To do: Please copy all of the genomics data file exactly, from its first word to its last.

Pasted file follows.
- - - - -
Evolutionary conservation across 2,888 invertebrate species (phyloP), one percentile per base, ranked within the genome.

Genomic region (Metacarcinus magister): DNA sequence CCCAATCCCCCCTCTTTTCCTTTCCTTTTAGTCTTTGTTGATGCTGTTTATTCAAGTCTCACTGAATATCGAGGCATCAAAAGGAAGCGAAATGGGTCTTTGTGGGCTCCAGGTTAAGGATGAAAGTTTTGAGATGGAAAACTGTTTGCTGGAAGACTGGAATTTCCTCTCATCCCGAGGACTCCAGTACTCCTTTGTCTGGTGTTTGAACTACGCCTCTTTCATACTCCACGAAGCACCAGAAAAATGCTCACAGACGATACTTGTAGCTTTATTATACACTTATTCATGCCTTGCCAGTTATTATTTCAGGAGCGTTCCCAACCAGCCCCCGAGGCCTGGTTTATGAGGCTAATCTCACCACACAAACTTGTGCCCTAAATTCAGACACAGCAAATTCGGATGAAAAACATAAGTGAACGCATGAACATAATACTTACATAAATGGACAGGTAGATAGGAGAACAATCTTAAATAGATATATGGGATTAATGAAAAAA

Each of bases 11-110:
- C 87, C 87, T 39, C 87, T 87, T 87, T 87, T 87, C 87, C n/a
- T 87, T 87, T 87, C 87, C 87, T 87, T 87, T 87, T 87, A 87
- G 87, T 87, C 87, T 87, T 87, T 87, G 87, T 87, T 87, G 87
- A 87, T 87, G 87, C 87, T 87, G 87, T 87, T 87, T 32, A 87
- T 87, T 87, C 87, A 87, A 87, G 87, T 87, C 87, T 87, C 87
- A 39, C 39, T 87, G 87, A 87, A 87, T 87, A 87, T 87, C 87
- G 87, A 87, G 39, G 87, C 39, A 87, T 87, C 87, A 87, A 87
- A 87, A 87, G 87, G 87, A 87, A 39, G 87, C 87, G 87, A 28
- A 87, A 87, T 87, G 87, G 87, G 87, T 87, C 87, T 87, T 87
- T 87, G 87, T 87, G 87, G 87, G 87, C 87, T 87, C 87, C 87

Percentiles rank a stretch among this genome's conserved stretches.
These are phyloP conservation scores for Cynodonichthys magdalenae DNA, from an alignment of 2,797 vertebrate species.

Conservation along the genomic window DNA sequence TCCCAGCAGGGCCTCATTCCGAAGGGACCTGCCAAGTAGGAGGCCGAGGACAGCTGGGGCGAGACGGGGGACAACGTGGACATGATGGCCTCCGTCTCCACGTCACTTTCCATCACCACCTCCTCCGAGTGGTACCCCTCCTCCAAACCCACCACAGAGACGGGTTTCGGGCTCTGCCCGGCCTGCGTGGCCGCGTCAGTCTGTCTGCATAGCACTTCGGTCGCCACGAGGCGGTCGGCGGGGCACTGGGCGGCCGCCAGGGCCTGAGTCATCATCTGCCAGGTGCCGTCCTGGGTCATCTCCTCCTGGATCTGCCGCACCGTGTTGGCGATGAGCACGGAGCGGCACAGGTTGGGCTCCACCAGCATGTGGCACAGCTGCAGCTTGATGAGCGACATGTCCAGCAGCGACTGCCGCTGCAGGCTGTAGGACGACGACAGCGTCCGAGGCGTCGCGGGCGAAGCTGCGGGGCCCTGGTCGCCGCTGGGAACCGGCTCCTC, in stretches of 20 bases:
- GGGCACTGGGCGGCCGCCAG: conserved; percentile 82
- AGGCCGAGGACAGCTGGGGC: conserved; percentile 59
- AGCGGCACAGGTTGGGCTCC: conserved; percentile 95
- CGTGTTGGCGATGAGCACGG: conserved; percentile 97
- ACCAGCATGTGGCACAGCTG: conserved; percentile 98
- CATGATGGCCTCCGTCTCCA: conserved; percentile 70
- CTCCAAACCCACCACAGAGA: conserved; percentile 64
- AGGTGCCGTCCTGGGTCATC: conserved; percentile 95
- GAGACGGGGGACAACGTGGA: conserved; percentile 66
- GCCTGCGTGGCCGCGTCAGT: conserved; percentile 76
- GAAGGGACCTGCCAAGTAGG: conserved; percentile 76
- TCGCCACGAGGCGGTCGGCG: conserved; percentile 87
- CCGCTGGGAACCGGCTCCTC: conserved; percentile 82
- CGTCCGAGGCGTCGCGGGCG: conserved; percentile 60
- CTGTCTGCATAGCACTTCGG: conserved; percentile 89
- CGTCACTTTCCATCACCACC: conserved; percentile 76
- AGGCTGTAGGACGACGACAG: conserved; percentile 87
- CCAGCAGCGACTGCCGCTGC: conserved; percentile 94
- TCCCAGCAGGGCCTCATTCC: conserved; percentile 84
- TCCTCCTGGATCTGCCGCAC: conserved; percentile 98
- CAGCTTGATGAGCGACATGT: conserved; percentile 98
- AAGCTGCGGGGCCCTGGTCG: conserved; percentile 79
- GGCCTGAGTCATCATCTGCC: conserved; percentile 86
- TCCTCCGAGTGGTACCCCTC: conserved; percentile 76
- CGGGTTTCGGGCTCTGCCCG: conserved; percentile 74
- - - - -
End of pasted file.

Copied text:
Evolutionary conservation across 2,888 invertebrate species (phyloP), one percentile per base, ranked within the genome.

Genomic region (Metacarcinus magister): DNA sequence CCCAATCCCCCCTCTTTTCCTTTCCTTTTAGTCTTTGTTGATGCTGTTTATTCAAGTCTCACTGAATATCGAGGCATCAAAAGGAAGCGAAATGGGTCTTTGTGGGCTCCAGGTTAAGGATGAAAGTTTTGAGATGGAAAACTGTTTGCTGGAAGACTGGAATTTCCTCTCATCCCGAGGACTCCAGTACTCCTTTGTCTGGTGTTTGAACTACGCCTCTTTCATACTCCACGAAGCACCAGAAAAATGCTCACAGACGATACTTGTAGCTTTATTATACACTTATTCATGCCTTGCCAGTTATTATTTCAGGAGCGTTCCCAACCAGCCCCCGAGGCCTGGTTTATGAGGCTAATCTCACCACACAAACTTGTGCCCTAAATTCAGACACAGCAAATTCGGATGAAAAACATAAGTGAACGCATGAACATAATACTTACATAAATGGACAGGTAGATAGGAGAACAATCTTAAATAGATATATGGGATTAATGAAAAAA

Each of bases 11-110:
- C 87, C 87, T 39, C 87, T 87, T 87, T 87, T 87, C 87, C n/a
- T 87, T 87, T 87, C 87, C 87, T 87, T 87, T 87, T 87, A 87
- G 87, T 87, C 87, T 87, T 87, T 87, G 87, T 87, T 87, G 87
- A 87, T 87, G 87, C 87, T 87, G 87, T 87, T 87, T 32, A 87
- T 87, T 87, C 87, A 87, A 87, G 87, T 87, C 87, T 87, C 87
- A 39, C 39, T 87, G 87, A 87, A 87, T 87, A 87, T 87, C 87
- G 87, A 87, G 39, G 87, C 39, A 87, T 87, C 87, A 87, A 87
- A 87, A 87, G 87, G 87, A 87, A 39, G 87, C 87, G 87, A 28
- A 87, A 87, T 87, G 87, G 87, G 87, T 87, C 87, T 87, T 87
- T 87, G 87, T 87, G 87, G 87, G 87, C 87, T 87, C 87, C 87

Percentiles rank a stretch among this genome's conserved stretches.
These are phyloP conservation scores for Cynodonichthys magdalenae DNA, from an alignment of 2,797 vertebrate species.

Conservation along the genomic window DNA sequence TCCCAGCAGGGCCTCATTCCGAAGGGACCTGCCAAGTAGGAGGCCGAGGACAGCTGGGGCGAGACGGGGGACAACGTGGACATGATGGCCTCCGTCTCCACGTCACTTTCCATCACCACCTCCTCCGAGTGGTACCCCTCCTCCAAACCCACCACAGAGACGGGTTTCGGGCTCTGCCCGGCCTGCGTGGCCGCGTCAGTCTGTCTGCATAGCACTTCGGTCGCCACGAGGCGGTCGGCGGGGCACTGGGCGGCCGCCAGGGCCTGAGTCATCATCTGCCAGGTGCCGTCCTGGGTCATCTCCTCCTGGATCTGCCGCACCGTGTTGGCGATGAGCACGGAGCGGCACAGGTTGGGCTCCACCAGCATGTGGCACAGCTGCAGCTTGATGAGCGACATGTCCAGCAGCGACTGCCGCTGCAGGCTGTAGGACGACGACAGCGTCCGAGGCGTCGCGGGCGAAGCTGCGGGGCCCTGGTCGCCGCTGGGAACCGGCTCCTC, in stretches of 20 bases:
- GGGCACTGGGCGGCCGCCAG: conserved; percentile 82
- AGGCCGAGGACAGCTGGGGC: conserved; percentile 59
- AGCGGCACAGGTTGGGCTCC: conserved; percentile 95
- CGTGTTGGCGATGAGCACGG: conserved; percentile 97
- ACCAGCATGTGGCACAGCTG: conserved; percentile 98
- CATGATGGCCTCCGTCTCCA: conserved; percentile 70
- CTCCAAACCCACCACAGAGA: conserved; percentile 64
- AGGTGCCGTCCTGGGTCATC: conserved; percentile 95
- GAGACGGGGGACAACGTGGA: conserved; percentile 66
- GCCTGCGTGGCCGCGTCAGT: conserved; percentile 76
- GAAGGGACCTGCCAAGTAGG: conserved; percentile 76
- TCGCCACGAGGCGGTCGGCG: conserved; percentile 87
- CCGCTGGGAACCGGCTCCTC: conserved; percentile 82
- CGTCCGAGGCGTCGCGGGCG: conserved; percentile 60
- CTGTCTGCATAGCACTTCGG: conserved; percentile 89
- CGTCACTTTCCATCACCACC: conserved; percentile 76
- AGGCTGTAGGACGACGACAG: conserved; percentile 87
- CCAGCAGCGACTGCCGCTGC: conserved; percentile 94
- TCCCAGCAGGGCCTCATTCC: conserved; percentile 84
- TCCTCCTGGATCTGCCGCAC: conserved; percentile 98
- CAGCTTGATGAGCGACATGT: conserved; percentile 98
- AAGCTGCGGGGCCCTGGTCG: conserved; percentile 79
- GGCCTGAGTCATCATCTGCC: conserved; percentile 86
- TCCTCCGAGTGGTACCCCTC: conserved; percentile 76
- CGGGTTTCGGGCTCTGCCCG: conserved; percentile 74